HARRIS, ROBERT, son of the founder, John Harris, and of Mary Read, daughter of Adam Read, Esq., of Hanover, was born in Harris’ Ferry on the 5th of September, 1768. He was brought up as a farmer, and resided in the early part of his life in the log and frame building on Paxtang street, now used as a public school. His farm extended from the dwelling-house down the river to about the present location of Hanna street, and thence out over the bluff, including the ground occupied by the Catholic cemetery, containing about one hundred acres.
By the death of his father, in 1791, much of the business affairs of the family was early intrusted to him. He was possessed of considerable public spirit, aiding in the establishment of various enterprises, including the bridge over the Susquehanna, the Harrisburg Bank, and the Harrisburg and Middletown turnpike road, in the first two of which he was a director and perhaps also in the last. Mr. Harris was appointed to various public trusts. He was one of the State commissioners to survey and lay off a route for the turnpike from Chambersburg to Pittsburgh, also for improving the Susquehanna, in the course of which the commissioner descended the river below McCall’s ferry. When the Assembly of the State decide3d to remove the seat of government to Harrisburg, Mr. Harris was selected as one of the commissioners for fixing the location of the capitol buildings preparatory to the removal.
During the mill-dam troubles, in 1795, Mr. Harris was one of the party of prominent citizens who finally tore down the Landis dam, the side of which was in the lower part of the city, and to which was attributed much of the sickness then prevailing here. He was one of the first to rush into the water, and it was said that he was then laboring under an ague chill, but never afterwards had return of it.
During the war of 1812-14, Mr. Harris was appointed paymaster of the troops which marched to Baltimore, and acted as such at York, where the soldiers were discharged. He was elected to Congress and took his seat in 1823, and by a re-election served therein until the 4th of March, 1827. On one of the occasions he brought home with him a picture, made before the days of daguerreotyping, of the celebrated John Randolph, of Virginia, representing him on the floor of the House of Representatives enveloped in a large coat, extending his long, lanky arms and his bony finger as he pointed it at Henry Clay and others in the course of his impassioned and sarcastic harangue.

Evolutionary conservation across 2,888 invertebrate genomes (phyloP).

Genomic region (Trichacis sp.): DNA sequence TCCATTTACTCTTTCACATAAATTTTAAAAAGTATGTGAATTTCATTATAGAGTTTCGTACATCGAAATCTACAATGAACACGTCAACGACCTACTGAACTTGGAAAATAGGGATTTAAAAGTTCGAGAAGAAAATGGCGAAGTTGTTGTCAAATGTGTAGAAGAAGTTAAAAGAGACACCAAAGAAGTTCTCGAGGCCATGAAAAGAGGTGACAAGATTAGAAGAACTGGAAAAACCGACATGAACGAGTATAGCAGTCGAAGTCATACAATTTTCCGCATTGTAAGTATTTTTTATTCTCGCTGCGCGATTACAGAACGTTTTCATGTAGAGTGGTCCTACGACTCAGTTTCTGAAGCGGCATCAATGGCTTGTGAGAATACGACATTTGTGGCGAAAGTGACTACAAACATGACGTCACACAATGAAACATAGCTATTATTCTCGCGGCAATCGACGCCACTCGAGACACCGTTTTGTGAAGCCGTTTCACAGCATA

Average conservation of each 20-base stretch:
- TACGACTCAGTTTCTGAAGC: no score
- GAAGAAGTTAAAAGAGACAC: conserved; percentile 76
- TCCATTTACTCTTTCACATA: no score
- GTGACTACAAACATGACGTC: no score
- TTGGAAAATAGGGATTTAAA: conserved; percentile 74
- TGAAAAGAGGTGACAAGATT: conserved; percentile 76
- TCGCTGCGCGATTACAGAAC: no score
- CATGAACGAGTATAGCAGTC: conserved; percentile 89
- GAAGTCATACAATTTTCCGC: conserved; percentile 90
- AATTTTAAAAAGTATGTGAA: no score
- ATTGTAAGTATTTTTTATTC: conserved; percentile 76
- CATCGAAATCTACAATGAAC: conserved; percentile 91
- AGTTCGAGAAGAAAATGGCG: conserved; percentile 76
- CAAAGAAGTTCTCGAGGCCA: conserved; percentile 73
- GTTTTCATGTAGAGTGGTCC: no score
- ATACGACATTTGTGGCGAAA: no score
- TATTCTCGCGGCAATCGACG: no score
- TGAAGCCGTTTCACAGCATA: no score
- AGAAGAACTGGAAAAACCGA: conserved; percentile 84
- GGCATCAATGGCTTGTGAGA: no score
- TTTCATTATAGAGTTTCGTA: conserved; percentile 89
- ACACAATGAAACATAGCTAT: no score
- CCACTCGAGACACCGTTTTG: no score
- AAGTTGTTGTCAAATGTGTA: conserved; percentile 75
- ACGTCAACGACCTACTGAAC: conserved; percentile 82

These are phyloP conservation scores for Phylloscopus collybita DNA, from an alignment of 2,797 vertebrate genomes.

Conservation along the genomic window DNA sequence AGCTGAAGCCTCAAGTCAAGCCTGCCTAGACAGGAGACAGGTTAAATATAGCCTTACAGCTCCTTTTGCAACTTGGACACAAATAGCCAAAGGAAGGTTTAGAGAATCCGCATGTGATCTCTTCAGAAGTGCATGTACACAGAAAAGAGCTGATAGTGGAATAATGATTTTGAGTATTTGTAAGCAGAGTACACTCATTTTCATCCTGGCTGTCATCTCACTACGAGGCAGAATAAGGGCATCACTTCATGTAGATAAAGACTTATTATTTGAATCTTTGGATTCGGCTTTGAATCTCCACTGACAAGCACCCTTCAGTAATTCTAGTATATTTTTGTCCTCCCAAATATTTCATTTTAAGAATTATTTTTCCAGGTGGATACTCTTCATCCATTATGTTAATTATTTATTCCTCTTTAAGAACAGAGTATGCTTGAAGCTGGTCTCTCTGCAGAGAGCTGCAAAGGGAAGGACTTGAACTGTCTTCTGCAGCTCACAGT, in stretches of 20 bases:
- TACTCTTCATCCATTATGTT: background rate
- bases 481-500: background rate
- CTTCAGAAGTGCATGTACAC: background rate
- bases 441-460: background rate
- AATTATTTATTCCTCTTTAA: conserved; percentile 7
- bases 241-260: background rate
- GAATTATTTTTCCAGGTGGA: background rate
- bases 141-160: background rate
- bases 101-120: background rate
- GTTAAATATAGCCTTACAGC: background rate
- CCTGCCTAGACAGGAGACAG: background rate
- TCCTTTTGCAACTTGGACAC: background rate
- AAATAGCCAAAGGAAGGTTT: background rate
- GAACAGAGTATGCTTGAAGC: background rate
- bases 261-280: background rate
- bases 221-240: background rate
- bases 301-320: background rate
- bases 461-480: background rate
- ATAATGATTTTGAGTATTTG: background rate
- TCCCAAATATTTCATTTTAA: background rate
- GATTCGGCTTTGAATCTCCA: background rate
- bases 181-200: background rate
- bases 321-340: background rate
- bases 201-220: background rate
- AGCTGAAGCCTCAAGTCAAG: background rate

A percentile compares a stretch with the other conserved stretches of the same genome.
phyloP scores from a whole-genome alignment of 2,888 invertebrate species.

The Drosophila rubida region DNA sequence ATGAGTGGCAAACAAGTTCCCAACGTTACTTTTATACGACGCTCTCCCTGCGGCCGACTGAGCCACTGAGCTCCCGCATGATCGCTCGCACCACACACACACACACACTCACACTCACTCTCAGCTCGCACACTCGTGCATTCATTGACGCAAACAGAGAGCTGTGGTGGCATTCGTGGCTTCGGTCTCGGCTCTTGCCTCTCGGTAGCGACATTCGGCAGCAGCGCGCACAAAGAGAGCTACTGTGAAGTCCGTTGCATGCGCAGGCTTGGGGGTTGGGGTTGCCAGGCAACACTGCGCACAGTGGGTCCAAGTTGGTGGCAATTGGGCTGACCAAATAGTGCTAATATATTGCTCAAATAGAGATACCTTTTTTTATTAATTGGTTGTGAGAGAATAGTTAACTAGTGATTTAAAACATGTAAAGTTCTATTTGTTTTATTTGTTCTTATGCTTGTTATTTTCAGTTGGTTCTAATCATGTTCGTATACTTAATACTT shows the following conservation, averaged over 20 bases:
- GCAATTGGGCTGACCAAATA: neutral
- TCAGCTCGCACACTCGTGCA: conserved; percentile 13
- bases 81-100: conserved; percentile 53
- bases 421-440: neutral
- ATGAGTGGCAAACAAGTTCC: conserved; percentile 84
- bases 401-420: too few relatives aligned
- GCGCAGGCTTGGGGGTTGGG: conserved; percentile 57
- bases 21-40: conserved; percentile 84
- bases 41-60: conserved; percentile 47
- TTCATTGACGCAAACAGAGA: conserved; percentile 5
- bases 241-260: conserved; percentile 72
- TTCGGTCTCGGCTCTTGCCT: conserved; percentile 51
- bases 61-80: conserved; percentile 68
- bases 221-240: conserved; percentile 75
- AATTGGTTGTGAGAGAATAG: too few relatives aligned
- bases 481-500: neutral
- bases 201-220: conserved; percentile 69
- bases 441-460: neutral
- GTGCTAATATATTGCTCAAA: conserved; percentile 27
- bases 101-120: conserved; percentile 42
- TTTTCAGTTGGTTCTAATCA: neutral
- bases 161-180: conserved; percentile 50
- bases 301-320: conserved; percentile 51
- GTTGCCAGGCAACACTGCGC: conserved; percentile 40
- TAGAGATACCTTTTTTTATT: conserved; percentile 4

Mr. Harris served in Congress during the Presidency of John Quincy Adams, and of course knew him. When General Taylor, as President, was in Harrisburg, Mr. Harris was appointed to deliver the address of welcome on the part of the citizens. During the subsequent intercourse with General Taylor he observed to him that he had dined with all of the preceding Presidents. He was married in Philadelphia in the spring of 1791, during the Presidency of General Washington, and dined at his table, and there or elsewhere with Adams, Jefferson, Madison, and probably Mr. Monroe. He was intimately acquainted with General Harrison when a lieutenant in the army, had entertained him at his house in Harrisburg, and was invited to dine with him during his brief term as President. He was on friendly terms with John C. Calhoun, and was well acquainted with General Jackson.
After the State capital was removed to Harrisburg, the residence of Mr. Harris, who had in 1805 purchased the Harris mansion from his brother David, and from that period occupied it, was the center of attraction at the seat of government. He entertained many of the prominent men of the State and the Legislature. At his house might have been seen Governor Findlay, Samuel D. Ingram, Thomas Sergeant, William J. Dunne, Governor Wolf, and various other persons of distinction, including Isaac Weaver, of Greene county, speaker of the Senate from 1817 to 1821, a gentleman of marked presence, and who, Mr. Harris said, more resembled General Washington than any other man he had ever seen. During the Presidency of General Washington, Mr. Harris, then a young man, accompanied the party on board the Clermont, the steamboat of John Fitch, when that vessel made its trial trip on the Delaware.
The first prothonotary of Dauphin county was Alexander Graydon, and the first register Andrew Forrest, both sent from Philadelphia by Governor Mifflin, with whom they had served as fellow officers in the war of the Revolution. Governor McKean for some reason refused to reappoint Mr. Forrest, and tendered the appointment to Mr. Harris. He, however, recommended the retention of Mr. Forrest, but Governor McKean informed him that if he did not accept the office he would appoint some one else. He accordingly accepted it, but, it is said, divided the fees with Mr. Forrest for some time, and perhaps until his death.
Until the close of his long life Mr. Harris was quite active in body and mind. He died at Harrisburg September 3, 1851, being within two days of fourscore and three years of age. His remains repose in the beautiful cemetery now within the bounds of our city by the Susquehanna. His warm and life-long friend, Rev. William R. DeWitt, D.D., delivered the funeral discourse, which we recollect well of hearing, in which he paid a most glowing tribute to the memory of Robert Harris. He died not unwillingly in the faith and hope of a Christian, and in the respect and kind regard of his fellow-citizens.
Mr. Harris married in Philadelphia, May 12, 1791, Elizabeth Ewing, daughter of the Rev. John Ewing, D.D., provost of the University of Pennsylvania. Mrs. Harris was born in Philadelphia December 2, 1772; died at Harrisburg April 27, 1835, and is there buried.